The Arctic and Antarctic deep-sea drilling perspectives will be incorporated in close cooperation with ECORD and IODP, and it is expected that the AURORA BOREALIS will also serve as “Polar dedicated‟ research platform for the ocean basins in the high latitudes.

Project Results:
1. Introduction

The European Research Icebreaker Consortium – AURORA BOREALIS (ERICON-AB) cf. is financed by the European Commission under 7th Framework Progamme (FP 7) and the first initiative ever to plan the building of a pan-European ship for research activities in the polar and marine realm.
The project runs from 2008 - 2012 and was designed to prepare the strategic, scientific, international, financial, organisational and legal framework towards a final decision of partner countries for the construction of the research vessel AURORA BOREALIS.12 countries (Ireland as a corresponding member is included) and 18 partners participate in the preparatory phase: Belgium, Bulgaria, Denmark, Finland, France, Germany, Italy, The Netherlands, Norway, Russia and Romania. Spain expressed its interest.

The project has been removed from the priority list off the European Strategy Forum on Research Infrastructures’ (ESFRI) in March 2011, four months after the official hearing at the European Commission (EC). The removal had naturally significant impacts on the gained momentum of the project. The enlargement process of the consortium stopped abruptly and advocacy work towards important stakeholders was largely hampered.
In the course of the development of the project the ERICON AB consortium entered into negotiation with the EC. A set of new deliverables have been added to the original contract and existing deliverables modulated. This was necessary to better match new realities and to enable the transfer of important outcomes to ongoing and future projects and initiatives.
The negotiations as such as well as the EC requested changes of (i.e. addendum to D. 5.2 discussing a governance structure for a polar fleet) and the addition of new tasks (notably 1.15 and 1.19) entailed the necessity of the project’s prolongation.
Beside the finalisation of the requested work also the publication of the main outcomes of the work packages 2 (i.e. D. 2.5 “monitoring issues in the Arctic”, D. 2.7 “the ERICON AB Science Plan” and D. 2.8 “research services in the polar marine realm”), 4 (i.e. D. 4.1 “the calculation of construction and operation costs” and D. 4.2 “ERICON AB business plan”) and 6 (i.e. D. 6.1 “the choice of legal instruments for a floating single sited research infrastructure” and D. 6.2 “the identification of major legal issues relating to future operation of a pan-European research vessel in Arctic”) has been finalised. By doing so all the milestones have been fulfilled.
The achieved results will serve as reference documents for similar endeavours attempting to better structure the use of new or existing heavy research icebreaker or icebreakers with research capacities as well as ice-margin and blue ocean vessels. So far no such documents existed. In addition, the project’s outcomes might be useful as a scheme for other ESFRI funded research infrastructure projects or EU funded projects dealing with polar and marine research vessels and networks of research vessels. Beside the publication of the reference documents the innovative concept of the ERICON AB project itself served as a template for upcoming initiatives in the polar and marine field, that are part of the ERICON AB legacy.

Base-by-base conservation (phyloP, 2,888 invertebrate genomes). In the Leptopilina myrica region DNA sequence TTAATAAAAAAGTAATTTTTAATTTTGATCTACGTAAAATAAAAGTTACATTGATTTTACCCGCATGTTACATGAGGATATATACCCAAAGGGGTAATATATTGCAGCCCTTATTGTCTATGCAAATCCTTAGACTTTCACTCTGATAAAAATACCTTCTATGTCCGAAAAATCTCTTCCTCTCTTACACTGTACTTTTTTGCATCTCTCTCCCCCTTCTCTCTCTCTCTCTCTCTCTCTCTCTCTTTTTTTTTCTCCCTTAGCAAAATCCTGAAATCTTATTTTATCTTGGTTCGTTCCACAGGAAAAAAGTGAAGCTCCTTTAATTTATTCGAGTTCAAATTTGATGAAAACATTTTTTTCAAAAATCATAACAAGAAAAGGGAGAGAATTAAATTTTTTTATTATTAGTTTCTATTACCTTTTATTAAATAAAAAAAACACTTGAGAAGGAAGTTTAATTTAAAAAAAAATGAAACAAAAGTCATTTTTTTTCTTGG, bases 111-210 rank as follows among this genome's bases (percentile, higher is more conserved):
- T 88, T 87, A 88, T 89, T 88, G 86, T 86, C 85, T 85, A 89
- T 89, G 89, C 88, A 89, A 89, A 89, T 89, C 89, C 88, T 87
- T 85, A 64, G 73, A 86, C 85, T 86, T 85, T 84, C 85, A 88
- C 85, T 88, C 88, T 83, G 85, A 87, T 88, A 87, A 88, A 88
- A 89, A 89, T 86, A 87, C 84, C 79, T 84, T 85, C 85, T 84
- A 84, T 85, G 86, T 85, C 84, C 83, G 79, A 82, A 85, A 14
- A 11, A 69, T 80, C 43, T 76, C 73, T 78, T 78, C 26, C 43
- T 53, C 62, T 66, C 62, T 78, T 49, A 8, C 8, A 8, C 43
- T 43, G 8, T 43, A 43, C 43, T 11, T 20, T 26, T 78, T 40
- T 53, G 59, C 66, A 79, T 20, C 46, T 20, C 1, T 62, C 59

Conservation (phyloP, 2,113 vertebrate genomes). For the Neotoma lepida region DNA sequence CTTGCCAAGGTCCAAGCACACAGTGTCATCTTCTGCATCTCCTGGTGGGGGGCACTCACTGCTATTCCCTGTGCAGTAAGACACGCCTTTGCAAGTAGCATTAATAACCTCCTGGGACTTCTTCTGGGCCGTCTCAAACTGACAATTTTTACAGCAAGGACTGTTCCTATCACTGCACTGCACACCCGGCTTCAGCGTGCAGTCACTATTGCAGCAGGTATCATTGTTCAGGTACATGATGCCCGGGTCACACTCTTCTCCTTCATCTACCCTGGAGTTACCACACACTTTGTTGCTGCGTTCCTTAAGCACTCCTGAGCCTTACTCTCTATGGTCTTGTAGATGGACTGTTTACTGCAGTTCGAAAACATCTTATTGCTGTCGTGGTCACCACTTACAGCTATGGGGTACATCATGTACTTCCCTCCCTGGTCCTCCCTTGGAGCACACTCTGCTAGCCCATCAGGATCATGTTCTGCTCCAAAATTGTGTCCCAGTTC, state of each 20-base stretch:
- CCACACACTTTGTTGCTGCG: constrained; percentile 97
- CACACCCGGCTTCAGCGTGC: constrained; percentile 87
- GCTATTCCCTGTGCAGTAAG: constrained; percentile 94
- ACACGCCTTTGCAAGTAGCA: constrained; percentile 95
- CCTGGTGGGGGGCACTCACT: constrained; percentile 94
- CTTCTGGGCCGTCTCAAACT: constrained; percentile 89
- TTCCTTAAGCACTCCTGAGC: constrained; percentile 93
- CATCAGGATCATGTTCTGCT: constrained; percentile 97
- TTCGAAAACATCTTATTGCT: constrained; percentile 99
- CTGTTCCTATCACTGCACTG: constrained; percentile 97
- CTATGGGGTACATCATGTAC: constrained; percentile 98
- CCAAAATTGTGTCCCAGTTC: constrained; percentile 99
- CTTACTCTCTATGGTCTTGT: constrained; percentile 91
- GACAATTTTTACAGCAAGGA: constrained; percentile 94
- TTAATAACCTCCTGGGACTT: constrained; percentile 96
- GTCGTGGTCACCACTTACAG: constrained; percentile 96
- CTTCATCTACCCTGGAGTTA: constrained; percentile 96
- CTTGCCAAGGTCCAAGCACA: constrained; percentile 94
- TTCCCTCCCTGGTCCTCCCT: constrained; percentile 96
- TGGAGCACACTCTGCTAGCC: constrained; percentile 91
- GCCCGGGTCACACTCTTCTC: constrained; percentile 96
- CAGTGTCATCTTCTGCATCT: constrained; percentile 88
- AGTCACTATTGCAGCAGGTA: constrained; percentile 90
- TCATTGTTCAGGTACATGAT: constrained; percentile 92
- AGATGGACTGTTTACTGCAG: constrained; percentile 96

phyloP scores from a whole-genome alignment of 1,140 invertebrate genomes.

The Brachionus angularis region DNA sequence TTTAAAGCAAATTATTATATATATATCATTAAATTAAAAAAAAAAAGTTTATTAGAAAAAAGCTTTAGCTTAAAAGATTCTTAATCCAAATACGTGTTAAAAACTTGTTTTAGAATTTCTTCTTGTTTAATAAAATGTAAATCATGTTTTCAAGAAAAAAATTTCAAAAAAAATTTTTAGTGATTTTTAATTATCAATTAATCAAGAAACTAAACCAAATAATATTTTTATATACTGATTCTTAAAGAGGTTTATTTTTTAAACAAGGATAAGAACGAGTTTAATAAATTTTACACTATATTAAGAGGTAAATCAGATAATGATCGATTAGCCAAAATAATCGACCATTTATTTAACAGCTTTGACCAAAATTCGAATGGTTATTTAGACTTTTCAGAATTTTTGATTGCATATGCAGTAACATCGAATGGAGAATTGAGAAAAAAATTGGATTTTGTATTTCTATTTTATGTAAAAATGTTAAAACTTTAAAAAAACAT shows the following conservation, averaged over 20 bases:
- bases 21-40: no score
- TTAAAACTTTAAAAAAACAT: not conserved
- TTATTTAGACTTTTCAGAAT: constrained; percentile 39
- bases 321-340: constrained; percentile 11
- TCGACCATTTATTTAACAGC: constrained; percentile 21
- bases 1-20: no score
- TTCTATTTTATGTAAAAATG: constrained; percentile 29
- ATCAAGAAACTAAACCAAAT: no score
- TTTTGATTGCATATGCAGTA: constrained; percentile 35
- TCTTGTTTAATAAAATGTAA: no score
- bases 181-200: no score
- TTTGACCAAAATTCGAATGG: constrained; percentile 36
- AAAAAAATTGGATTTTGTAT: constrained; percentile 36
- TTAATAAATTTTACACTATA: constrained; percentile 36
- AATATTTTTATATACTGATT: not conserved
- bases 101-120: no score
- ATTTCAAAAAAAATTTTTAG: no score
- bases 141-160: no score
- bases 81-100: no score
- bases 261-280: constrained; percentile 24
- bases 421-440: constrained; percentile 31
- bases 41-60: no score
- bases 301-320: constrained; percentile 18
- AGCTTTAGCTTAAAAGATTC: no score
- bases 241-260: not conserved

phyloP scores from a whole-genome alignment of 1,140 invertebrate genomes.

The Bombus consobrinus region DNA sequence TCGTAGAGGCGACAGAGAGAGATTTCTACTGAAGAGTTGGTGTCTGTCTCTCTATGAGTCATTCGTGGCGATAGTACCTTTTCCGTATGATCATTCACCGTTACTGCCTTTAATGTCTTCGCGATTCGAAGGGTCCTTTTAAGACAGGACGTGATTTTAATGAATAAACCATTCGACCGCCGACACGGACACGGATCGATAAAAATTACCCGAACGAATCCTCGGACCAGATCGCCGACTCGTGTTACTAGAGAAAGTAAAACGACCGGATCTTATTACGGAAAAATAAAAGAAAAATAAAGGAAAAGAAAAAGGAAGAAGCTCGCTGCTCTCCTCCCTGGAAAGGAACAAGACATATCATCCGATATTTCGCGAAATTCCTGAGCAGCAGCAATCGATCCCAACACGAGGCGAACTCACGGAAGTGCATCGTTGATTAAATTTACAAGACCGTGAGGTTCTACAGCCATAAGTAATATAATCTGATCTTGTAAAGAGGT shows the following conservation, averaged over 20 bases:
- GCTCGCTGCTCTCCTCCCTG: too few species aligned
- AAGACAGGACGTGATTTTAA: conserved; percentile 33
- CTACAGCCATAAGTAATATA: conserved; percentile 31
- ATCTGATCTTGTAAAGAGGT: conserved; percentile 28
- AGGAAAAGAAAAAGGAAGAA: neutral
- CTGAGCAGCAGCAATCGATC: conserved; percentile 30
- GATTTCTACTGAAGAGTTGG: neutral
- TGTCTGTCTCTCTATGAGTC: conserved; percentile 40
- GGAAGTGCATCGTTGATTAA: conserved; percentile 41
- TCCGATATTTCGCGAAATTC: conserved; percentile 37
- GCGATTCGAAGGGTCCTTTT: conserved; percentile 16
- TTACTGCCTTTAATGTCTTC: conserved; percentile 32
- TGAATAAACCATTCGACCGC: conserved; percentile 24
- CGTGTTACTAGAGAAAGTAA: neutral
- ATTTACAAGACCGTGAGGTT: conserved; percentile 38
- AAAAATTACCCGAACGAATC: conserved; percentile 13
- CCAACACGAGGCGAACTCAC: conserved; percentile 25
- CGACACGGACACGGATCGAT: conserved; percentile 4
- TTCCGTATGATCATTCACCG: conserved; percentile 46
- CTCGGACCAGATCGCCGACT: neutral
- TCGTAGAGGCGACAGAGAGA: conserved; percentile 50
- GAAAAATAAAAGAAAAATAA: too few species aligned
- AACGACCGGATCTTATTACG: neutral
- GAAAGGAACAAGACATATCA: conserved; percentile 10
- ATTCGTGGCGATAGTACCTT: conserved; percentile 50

This legacy is also included in the polar vision component of the in January 2012 submitted EUROFLEET 2 proposal as well as the jointly organised workshops of the Alfred Wegner Institute for Polar Research and the European Polar Board on the “Perspectives for the coordinated usage of European Icebreakers in support of Future Arctic Research Challenges” in Bremerhaven, November 2011 and another international workshop in Montreal April 2012. Results of the workshops as well as the potential alternatives to the current ERICON AB concept are presented in Deliverable D 1.15 “Publication of an updated science perspective for Arctic research platforms” (i.e. the discussion of existing European and international polar research vessels and geometries on international co-operations) and D 1.19 “Final report for using and disseminating foreground knowledge” (i.e. the discussions on alternatives to the AURORA BOREALIS research vessel). Both deliverables are combined in a “package” as their contents are linked and could be better discussed in one report and presented in this package.

2. Project deliverables and milestones

The updated list of the deliverables is showed in the attached document “Project deliverables and milestones”. In comparison with the original list, the deliverable D 2.9 “Strategic workshops with funding agencies in dedicated countries and meetings with representatives from institutes and/or national polar operators” replaces the deliverable D 1.21. The deliverable D 4.3 “Recommendations and guidance to the usage of EU instruments EIB and structural funds” has been deleted on request from the EC.
The Public Deliverables are highlighted in green; Technical Reports are highlighted in blue.

3. Major achievements

3.1 Strategic Integration and Science Management of Polar Research Icebreaker Facility within European Research Area (Work Package 2)